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Traders Bet on BOE Rate Peaking at 5.5% After Inflation Surprise

Published 05/24/2023, 04:55 AM
&copy Bloomberg. A pedestrian passes the Bank of England in the City of London, UK, on Monday, May 15, 2023. The upcoming batch of jobs data, due on Tuesday, May 16, is likely to show price pressures in the economy remain way too high for the Bank of England to tolerate.
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(Bloomberg) -- Traders increased their bets on further interest rate increases by the Bank of England after faster-than-expected UK inflation derailed expectations that the tightening cycle was almost over. 

Money markets priced in a peak BOE rate of as high as 5.5%, compared with around 5.1% on Tuesday, after the pace of price growth came in higher than any of the 36 estimates from economists or the 8.4% forecast by the central bank. The BOE’s key rate is currently 4.5%. Gilts slid and the pound rose. 

Traders have more than fully priced in a quarter-point hike at the next decision, implying some hedging for a larger half-point increase. Of particular concern for officials is the closely watched gauge of core prices that excludes food, energy and tobacco, which accelerated to 6.8% last month from 6.2% in March.

“This core CPI print, notably an extremely unwelcome rise in service sector prices, has dealt a crushing blow to a beleaguered Bank,” said Jeremy Batstone-Carr, European strategist at Raymond James Investment Services. “We may still be far from the peak of rate hikes.””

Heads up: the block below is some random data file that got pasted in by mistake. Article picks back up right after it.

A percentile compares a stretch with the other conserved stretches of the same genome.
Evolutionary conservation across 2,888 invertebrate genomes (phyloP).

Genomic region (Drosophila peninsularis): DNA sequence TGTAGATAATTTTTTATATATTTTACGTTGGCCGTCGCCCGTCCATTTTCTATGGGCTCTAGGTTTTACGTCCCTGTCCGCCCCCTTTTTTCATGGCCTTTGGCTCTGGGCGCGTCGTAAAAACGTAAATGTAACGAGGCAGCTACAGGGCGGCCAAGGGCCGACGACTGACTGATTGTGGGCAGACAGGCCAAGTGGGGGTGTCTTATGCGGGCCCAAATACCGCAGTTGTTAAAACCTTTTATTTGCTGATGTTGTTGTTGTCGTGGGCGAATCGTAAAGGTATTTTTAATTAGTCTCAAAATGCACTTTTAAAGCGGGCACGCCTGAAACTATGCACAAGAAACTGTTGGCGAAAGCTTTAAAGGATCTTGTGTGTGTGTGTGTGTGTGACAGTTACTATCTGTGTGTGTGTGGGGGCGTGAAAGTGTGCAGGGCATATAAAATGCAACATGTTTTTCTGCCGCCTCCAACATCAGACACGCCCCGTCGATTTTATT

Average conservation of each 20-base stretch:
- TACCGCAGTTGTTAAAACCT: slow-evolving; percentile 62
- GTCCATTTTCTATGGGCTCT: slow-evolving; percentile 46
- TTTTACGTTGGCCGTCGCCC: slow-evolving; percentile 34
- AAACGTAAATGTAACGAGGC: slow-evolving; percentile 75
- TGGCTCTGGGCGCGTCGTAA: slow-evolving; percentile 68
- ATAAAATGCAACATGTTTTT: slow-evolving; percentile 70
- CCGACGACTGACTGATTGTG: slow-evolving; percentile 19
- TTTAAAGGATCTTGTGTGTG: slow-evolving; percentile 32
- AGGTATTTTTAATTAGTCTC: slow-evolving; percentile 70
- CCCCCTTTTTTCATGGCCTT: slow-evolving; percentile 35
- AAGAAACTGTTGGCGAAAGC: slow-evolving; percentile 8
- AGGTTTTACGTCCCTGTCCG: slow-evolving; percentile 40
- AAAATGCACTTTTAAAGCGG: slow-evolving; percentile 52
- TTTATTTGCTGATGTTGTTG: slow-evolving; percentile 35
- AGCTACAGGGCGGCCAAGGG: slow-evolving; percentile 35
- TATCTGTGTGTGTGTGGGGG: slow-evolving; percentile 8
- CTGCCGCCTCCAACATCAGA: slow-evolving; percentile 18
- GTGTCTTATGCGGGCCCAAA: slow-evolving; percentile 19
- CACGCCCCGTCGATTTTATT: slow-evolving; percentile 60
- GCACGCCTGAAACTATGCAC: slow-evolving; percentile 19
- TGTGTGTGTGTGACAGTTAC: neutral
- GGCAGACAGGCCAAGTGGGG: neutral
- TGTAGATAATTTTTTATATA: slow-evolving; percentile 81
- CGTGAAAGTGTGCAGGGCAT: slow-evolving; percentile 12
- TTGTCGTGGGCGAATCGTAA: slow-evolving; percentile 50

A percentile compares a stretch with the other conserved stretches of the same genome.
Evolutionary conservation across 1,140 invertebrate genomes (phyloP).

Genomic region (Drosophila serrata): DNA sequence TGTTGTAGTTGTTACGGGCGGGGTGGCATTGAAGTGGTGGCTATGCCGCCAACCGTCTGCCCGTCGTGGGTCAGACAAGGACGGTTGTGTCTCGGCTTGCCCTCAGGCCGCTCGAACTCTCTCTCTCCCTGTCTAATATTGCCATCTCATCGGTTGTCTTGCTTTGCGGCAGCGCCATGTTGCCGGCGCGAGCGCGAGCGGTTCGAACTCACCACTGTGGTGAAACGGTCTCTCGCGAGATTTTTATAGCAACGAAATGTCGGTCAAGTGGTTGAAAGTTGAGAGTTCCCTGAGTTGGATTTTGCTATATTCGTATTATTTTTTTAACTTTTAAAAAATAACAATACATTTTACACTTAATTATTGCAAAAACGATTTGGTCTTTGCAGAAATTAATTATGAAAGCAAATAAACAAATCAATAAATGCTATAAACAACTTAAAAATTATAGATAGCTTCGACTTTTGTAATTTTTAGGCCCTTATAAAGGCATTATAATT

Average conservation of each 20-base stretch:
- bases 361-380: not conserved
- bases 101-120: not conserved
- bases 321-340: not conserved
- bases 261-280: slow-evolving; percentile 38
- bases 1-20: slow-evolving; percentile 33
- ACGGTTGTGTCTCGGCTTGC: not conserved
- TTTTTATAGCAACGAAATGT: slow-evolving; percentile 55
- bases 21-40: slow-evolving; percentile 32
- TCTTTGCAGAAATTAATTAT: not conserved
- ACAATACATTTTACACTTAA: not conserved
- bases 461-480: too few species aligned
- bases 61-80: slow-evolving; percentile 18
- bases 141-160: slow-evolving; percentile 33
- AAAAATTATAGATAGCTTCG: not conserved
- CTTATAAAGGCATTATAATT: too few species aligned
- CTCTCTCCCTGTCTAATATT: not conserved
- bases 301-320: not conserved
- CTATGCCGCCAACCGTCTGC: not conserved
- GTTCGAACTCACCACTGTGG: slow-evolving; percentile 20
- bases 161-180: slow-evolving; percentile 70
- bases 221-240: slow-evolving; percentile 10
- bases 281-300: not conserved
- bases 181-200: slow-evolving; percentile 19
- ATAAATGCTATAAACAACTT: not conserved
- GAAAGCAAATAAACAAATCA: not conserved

The latest reading was seen as a key turning point for whether the central bank could soon let up on the fight against inflation. While it marked the biggest drop in the annual inflation rate in more than 30 years, it wasn’t nearly as big as the decline policy makers led by BOE Governor Andrew Bailey were forecasting.

The rates repricing send UK bonds sharply lower. The yield on 10-year gilts was up 15 basis points to 4.30% after rising as many as 21 basis points to the highest since October. 

In contrast, the rate bets buoyed the pound, which was the world’s best-performing major currency Wednesday. Sterling rose as much as 0.5%, bouncing back from a one-month low touched on Tuesday, before trading 0.2% stronger at around $1.24.

 

© Bloomberg. A pedestrian passes the Bank of England in the City of London, UK, on Monday, May 15, 2023. The upcoming batch of jobs data, due on Tuesday, May 16, is likely to show price pressures in the economy remain way too high for the Bank of England to tolerate.

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